Centre College’s Grace Doherty Library recently hosted a Human Library designed to facilitate conversations between students, faculty, staff and members of the larger Danville community. The event, in its second year, allowed individuals to “check out” human “books” for thirty minutes of conversation about whatever topic the “book” had prepared.
Carrie Frey, the associate director of library services, explained that this event played a larger role in enhancing the creativity of education at Centre.
“The Human Library is part of the Creative Commons series, which was implemented as part of the Quality Enhancement Plan devoted to the fostering of creativity for students, staff and faculty that grew out of our most recent reaffirmation of accreditation cycle,” she said.
This series includes other events like “CRED Talks,” Centre’s own TED Talks, and the convocation “AfroPeru: Race, Gender and the Transformative Power of Art,” which strive to cultivate creative thinking and shared learning opportunities among Centre students, staff and faculty.
While this weekend represented the Human Library’s second year on campus, the event has occurred globally for several years.
“The original Human Library took place in Denmark in 2010, with the desire to spur social change and understanding among people around sometimes difficult points of conversation,” Frey noted.
In order to bring this event to campus, students became the driving force behind its implementation and organization both this year and last spring semester.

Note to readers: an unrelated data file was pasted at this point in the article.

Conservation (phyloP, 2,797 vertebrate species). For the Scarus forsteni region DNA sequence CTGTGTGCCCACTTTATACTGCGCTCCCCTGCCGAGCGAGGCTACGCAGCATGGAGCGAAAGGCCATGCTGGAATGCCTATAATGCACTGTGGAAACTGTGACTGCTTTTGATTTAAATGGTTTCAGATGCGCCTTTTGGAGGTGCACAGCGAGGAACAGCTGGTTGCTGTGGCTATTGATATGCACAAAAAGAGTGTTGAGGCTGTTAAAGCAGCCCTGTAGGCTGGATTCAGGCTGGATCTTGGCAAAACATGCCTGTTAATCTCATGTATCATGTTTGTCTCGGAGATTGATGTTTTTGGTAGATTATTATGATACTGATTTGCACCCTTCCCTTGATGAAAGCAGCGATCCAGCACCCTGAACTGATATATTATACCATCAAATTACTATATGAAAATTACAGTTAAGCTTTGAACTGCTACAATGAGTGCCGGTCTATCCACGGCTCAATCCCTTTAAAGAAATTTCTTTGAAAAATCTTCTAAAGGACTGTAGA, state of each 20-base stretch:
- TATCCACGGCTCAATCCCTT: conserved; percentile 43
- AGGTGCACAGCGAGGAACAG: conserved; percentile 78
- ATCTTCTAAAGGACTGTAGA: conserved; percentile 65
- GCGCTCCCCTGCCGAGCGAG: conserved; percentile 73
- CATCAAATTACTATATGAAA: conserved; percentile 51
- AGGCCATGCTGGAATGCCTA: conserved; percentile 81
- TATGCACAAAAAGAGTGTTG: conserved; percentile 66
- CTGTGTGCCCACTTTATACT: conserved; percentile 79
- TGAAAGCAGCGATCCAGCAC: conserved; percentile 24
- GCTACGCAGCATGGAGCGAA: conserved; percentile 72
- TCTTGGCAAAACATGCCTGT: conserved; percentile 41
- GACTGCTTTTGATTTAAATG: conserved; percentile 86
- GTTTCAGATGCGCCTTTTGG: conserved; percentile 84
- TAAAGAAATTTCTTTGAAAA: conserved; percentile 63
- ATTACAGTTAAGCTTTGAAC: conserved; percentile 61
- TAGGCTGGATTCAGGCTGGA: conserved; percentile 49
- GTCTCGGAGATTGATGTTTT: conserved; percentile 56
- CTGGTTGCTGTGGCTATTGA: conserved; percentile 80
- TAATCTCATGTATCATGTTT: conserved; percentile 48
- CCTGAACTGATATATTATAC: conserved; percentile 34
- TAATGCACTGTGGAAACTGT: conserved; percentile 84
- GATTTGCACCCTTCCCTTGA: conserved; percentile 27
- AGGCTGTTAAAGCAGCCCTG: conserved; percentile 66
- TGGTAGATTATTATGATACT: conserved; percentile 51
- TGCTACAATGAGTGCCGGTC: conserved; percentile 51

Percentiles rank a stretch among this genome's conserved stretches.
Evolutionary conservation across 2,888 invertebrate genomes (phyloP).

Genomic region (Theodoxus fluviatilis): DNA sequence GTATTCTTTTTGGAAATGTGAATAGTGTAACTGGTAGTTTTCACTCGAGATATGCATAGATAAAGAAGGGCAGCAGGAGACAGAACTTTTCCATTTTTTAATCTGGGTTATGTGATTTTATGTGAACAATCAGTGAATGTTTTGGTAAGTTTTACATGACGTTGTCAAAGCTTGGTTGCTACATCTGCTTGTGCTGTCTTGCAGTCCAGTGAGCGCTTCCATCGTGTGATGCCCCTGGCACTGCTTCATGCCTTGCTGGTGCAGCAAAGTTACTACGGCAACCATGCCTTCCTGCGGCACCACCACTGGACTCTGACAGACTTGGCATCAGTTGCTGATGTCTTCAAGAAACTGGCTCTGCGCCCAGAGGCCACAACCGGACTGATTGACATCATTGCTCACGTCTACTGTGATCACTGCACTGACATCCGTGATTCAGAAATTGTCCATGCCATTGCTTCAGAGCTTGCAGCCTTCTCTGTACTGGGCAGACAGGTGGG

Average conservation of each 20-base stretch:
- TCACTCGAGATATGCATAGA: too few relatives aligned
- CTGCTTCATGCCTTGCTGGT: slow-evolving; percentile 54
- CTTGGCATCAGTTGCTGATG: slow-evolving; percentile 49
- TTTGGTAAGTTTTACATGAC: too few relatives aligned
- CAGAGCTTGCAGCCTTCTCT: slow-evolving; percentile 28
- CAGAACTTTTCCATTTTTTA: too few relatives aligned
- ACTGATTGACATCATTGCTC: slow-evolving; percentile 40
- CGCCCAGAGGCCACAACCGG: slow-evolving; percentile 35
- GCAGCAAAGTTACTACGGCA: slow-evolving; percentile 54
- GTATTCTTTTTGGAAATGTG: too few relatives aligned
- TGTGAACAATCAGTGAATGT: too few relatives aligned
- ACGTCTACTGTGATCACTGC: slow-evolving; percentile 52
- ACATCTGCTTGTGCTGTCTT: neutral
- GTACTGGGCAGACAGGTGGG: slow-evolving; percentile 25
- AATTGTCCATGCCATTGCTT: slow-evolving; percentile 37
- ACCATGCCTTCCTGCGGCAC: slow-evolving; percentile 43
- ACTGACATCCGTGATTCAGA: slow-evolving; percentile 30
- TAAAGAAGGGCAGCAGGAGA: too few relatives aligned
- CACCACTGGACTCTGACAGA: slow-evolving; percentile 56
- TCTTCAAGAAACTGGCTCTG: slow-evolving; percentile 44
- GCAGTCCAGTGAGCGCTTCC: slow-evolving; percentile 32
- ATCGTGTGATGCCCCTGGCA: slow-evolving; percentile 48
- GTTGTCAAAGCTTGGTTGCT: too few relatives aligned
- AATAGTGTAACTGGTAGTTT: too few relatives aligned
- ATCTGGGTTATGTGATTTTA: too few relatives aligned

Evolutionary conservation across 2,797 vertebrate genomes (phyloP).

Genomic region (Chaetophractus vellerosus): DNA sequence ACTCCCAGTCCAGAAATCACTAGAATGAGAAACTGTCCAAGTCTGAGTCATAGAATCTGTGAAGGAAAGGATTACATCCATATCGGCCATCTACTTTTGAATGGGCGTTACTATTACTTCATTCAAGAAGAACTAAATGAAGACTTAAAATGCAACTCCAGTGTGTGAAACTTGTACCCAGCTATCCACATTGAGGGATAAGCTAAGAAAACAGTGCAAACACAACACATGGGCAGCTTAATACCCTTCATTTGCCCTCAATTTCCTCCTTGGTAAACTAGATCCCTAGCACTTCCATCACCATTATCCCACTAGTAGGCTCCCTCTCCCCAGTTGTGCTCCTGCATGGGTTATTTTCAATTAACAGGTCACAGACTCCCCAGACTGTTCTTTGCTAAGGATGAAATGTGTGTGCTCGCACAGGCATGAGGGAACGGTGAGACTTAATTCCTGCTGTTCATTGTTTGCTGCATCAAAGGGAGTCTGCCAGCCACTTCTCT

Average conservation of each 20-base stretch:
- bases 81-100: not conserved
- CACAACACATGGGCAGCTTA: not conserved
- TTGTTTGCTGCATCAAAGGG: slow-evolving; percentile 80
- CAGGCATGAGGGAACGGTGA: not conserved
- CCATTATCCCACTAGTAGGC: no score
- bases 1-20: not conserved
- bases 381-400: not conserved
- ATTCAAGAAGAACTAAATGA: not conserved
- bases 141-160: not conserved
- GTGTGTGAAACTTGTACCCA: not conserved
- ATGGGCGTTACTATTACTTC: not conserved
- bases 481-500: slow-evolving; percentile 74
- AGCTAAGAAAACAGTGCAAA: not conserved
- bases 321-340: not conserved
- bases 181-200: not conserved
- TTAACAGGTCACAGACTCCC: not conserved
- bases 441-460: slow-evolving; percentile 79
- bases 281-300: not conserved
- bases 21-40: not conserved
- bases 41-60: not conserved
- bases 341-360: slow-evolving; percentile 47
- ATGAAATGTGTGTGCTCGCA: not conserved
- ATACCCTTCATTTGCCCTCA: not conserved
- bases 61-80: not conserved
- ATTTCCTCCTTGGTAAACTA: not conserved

“Last year James Stevenson ‘18 approached us with the desire to implement the event on our campus. Stevenson and Leah Kelly ‘19 were the two students who worked very hard with our library and the public library to get the event off the ground last year,” Frey remarked.
She continued, “This year, Stevenson, Lorna Closeil ‘20, Becky Fulton ‘18 and Nando Gonzalez ‘18 have labored to increase the impact of the event and to build on the success of last year’s Human Library.”
Within the past year, these students, with the support of staff, faculty and the Danville community, have opened a space for important dialogues on mental health, diversity, domestic violence and socioeconomic inequalities. The Human Library has also attracted people interested in conversations such as Native American spirituality, organic gardening, writing advice and the role of science today, among others.
Through these kinds of interesting yet difficult discussions, Frey aims to facilitate empathy on campus and within the larger Danville community, reflection on social and cultural issues affecting community members and linkages between Danville and Centre’s campus.
This last goal had special importance as the Boyle County Public Library in Danville also welcomed the library event the next day.
“By hosting the event one day in our Grace Doherty Library and the next at the Boyle County Public Library, we hope to encourage both communities to step outside their comfort zones and to speak with someone with different interests or background, thus building a wider community of engagement and inclusion,” Frey added.
She hopes to continue the library’s impact on both communities, making it an annual event.
By Kathleen Murphy ’18
November 7, 2017